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SPOOR, sp[=oo]r, _n._ track or trail of an animal, esp. when hunted as game.--_n._ SPOOR'ER, one who tracks game by the spoor. [Dut. _spoor_, a track; cf. Ger. _spur_, Ice. _spor_, a track, Scot. _speir_, to ask.]

SPORADIC, -AL, sp[=o]-rad'ik, -al, _adj._ scattered--a term specially applied to any disease usually epidemic or contagious, when it attacks only a few persons in a district and does not spread in its ordinary manner.--_adv._ SPORAD'ICALLY.--_n._ SPORAD'ICALNESS. [Gr.

_sporadikos_--_sporas_, _sporados_, scattered--_speirein_, to sow.]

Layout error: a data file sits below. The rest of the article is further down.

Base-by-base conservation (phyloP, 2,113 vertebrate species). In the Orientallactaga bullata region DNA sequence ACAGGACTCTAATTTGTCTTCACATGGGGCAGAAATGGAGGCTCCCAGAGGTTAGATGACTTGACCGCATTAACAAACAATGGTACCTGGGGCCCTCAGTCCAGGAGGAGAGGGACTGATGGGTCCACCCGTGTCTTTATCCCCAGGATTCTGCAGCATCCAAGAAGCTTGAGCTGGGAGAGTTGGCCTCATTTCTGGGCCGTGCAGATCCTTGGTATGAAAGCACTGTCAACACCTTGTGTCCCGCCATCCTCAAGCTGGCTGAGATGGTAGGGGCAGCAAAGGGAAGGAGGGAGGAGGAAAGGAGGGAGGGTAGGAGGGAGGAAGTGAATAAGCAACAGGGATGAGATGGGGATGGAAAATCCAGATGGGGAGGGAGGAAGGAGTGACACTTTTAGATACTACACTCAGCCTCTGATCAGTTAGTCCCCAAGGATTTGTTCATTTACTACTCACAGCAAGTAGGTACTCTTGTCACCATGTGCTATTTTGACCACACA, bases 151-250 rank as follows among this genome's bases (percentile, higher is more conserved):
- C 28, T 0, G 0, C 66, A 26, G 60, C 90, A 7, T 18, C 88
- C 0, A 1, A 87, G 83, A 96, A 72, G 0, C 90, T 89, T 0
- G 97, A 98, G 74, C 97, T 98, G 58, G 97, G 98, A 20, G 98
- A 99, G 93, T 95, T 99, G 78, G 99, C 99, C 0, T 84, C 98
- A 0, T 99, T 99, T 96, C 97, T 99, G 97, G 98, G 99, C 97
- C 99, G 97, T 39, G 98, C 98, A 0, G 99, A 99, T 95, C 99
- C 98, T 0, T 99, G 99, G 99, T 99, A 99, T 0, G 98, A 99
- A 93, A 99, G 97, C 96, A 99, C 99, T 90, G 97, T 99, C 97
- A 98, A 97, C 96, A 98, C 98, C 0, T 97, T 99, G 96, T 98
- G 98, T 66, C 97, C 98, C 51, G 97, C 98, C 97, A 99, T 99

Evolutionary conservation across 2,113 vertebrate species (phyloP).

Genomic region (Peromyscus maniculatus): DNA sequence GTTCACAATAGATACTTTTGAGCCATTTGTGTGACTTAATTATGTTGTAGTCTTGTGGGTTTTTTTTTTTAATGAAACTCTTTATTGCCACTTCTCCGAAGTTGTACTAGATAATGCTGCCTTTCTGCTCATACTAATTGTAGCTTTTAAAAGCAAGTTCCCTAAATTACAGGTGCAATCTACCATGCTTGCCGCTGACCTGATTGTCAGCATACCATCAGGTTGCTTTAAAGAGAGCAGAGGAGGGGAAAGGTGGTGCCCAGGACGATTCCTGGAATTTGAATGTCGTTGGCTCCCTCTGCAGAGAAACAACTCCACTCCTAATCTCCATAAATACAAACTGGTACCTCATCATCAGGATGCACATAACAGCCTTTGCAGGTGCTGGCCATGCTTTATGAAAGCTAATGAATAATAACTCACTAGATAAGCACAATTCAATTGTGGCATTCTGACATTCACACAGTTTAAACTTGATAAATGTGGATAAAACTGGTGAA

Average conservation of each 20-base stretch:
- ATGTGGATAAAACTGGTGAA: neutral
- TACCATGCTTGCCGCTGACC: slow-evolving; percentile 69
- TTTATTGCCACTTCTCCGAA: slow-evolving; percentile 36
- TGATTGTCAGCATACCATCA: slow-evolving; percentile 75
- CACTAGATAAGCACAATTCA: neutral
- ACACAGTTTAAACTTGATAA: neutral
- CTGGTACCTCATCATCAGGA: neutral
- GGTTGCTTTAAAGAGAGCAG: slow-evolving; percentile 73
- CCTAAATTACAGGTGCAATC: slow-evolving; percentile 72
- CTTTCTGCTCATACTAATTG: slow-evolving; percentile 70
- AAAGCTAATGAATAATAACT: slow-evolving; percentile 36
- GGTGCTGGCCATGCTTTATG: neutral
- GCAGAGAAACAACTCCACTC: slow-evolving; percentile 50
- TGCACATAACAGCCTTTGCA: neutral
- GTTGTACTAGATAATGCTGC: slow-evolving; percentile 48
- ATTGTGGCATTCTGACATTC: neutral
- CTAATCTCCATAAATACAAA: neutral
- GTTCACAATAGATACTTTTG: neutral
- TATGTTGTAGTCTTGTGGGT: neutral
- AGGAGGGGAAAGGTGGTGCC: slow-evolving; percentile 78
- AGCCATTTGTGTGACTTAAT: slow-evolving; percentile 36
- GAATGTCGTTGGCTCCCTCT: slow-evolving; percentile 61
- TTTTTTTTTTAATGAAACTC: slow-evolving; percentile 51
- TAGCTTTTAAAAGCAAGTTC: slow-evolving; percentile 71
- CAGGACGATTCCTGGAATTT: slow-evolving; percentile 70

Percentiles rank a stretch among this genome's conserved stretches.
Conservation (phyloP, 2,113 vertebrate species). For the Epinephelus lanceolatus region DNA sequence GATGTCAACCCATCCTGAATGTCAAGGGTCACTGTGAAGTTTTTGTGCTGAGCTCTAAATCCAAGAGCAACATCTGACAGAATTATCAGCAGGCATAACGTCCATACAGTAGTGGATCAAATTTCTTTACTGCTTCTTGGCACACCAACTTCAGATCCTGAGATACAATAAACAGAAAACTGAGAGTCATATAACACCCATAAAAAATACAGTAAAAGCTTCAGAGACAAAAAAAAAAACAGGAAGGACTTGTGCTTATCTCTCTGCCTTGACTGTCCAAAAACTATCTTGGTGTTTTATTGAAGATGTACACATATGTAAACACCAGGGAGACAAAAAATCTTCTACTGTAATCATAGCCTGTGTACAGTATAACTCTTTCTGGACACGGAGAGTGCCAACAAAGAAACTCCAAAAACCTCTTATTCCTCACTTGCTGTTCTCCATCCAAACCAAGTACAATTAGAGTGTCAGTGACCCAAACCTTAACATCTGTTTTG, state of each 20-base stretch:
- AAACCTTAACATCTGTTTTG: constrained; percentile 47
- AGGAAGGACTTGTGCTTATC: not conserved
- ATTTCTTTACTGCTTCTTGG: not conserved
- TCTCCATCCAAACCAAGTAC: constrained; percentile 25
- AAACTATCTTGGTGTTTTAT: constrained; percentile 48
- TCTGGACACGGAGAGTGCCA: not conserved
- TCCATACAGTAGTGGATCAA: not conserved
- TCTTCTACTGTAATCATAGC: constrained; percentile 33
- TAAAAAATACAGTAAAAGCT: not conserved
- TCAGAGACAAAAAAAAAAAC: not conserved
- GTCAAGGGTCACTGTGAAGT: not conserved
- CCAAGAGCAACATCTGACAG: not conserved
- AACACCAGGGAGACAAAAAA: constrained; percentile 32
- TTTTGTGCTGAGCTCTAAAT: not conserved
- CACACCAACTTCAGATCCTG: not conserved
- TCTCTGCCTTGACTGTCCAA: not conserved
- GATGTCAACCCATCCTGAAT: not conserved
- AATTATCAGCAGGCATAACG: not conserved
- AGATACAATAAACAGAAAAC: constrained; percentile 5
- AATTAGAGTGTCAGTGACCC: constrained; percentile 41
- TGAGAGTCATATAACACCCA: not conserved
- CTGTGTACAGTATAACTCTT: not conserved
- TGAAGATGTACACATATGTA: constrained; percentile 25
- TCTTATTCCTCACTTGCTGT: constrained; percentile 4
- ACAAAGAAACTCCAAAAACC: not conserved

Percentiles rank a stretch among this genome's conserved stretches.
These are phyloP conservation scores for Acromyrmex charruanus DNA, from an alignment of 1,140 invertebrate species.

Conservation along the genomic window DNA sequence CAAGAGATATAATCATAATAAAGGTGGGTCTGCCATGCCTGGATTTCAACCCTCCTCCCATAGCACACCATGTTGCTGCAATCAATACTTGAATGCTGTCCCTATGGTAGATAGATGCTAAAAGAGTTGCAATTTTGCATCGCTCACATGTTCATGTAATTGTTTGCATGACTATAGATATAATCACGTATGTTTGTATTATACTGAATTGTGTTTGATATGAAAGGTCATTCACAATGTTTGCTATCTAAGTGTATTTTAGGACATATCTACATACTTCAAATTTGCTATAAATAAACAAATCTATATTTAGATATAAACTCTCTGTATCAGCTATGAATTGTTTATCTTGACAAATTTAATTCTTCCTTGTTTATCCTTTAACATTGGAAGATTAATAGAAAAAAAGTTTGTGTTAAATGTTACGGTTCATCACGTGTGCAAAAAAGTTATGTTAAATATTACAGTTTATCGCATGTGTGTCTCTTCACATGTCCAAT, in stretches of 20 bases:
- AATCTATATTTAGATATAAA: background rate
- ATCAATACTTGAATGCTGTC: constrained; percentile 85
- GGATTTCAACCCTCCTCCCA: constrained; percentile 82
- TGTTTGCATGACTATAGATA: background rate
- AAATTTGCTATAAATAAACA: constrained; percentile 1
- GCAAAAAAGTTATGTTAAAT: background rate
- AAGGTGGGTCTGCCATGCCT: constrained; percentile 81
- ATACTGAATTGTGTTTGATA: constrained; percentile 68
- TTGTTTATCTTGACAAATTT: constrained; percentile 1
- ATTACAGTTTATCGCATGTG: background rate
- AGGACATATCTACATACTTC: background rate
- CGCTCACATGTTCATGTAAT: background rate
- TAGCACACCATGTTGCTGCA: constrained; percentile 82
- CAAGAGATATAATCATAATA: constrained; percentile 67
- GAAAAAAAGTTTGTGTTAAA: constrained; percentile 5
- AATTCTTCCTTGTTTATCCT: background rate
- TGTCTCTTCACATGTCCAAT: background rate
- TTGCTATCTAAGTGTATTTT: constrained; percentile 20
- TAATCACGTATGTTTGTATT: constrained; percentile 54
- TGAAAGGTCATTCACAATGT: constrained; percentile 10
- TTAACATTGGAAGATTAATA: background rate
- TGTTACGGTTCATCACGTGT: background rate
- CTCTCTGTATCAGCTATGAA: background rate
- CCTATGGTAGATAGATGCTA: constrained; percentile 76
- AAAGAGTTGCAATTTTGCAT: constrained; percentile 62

SPORE, sp[=o]r, _n._ the reproductive body in flowerless plants like the fern, analogous to the seeds of ordinary flowering plants, but containing no embryo: a germ, a seed, a source of being generally.--_adjs._ SPORAN'GIAL; SPORANGIF'EROUS; SPORAN'GIFORM; SPORAN'GIOID, like a sporangium.--_ns._ SPORANG[=I]'OLUM, a small sporangium; SPORAN'GIOPH[=O]RE, the receptacle which bears the sporangia; SPORAN'GIOSP[=O]RE, one of the peculiar spores of the _Myxomycetes_; SPORAN'GIUM (_pl._ SPORAN'GIA), a spore-case, the sac in which the spores are produced endogenously--also SPORE'-CASE; SP[=O]'RIDESM (_bot._), a pluricellular body which becomes free like a simple spore, and in which every cell is capable of germinating; SPORID[=I]'OLUM, a secondary sporidium; SPORID'IUM, a secondary spore borne on a promycelium: an ascospore; SPORIFIC[=A]'TION, spore-production; SPORIPAR'ITY, reproduction by means of spores.--_adj._ SPORIP'AROUS.--_ns._ SP[=O]'ROCARP, a many-celled form of fruit produced in certain lower cryptogams in consequence of a sexual act; SP[=O]'ROCYST, the cyst or capsule developed in the process of sporular encystment.--_adj._ SPOROCYST'IC.--_ns._ SP[=O]'RODERM, the wall or covering of a spore; SPOROGEN'ESIS, reproduction by means of spores--also SPOROG'ENY.--_adj._ SPOROG'ENOUS.--_n._ SPOROG[=O]'NIUM, the sporocarp, capsule or so-called 'moss-fruit' in mosses.--_adj._ SP[=O]'ROID, like a spore.--_ns._ SPOROL'OGIST, a botanist who emphasises the spores in classification; SP[=O]'ROPHORE, the part of the thallus which bears spores: the placenta in flowering plants: a sporophyte.--_adjs._ SPOROPHOR'IC, SPOROPH'OROUS.--_ns._ SP[=O]'ROPHYL, the leaf bearing the spores or spore receptacles; SP[=O]'ROPHYTE, the spore-bearing stage in the life-cycle of a plant.--_adj._ SPOROPHYT'IC.--_ns._ SP[=O]'ROSAC, one of the gonophores of certain hydrozoans in which the medusoid structure is not developed: a redia or spiro-cyst, in Vermes; SPOROST[=E]'GIUM, the so-called fruit of plants in the _Characeae_, consisting of the hard brownish spirally-twisted shell or covering of the spore.--_adjs._ SP[=O]'ROUS; SP[=O]'RULAR.--_ns._ SPORUL[=A]'TION, conversion into spores or sporules--also SPOR[=A]'TION; SP[=O]'RULE, a small spore.--_adjs._ SPORULIF'EROUS, SPOR'ULOID. [Gr.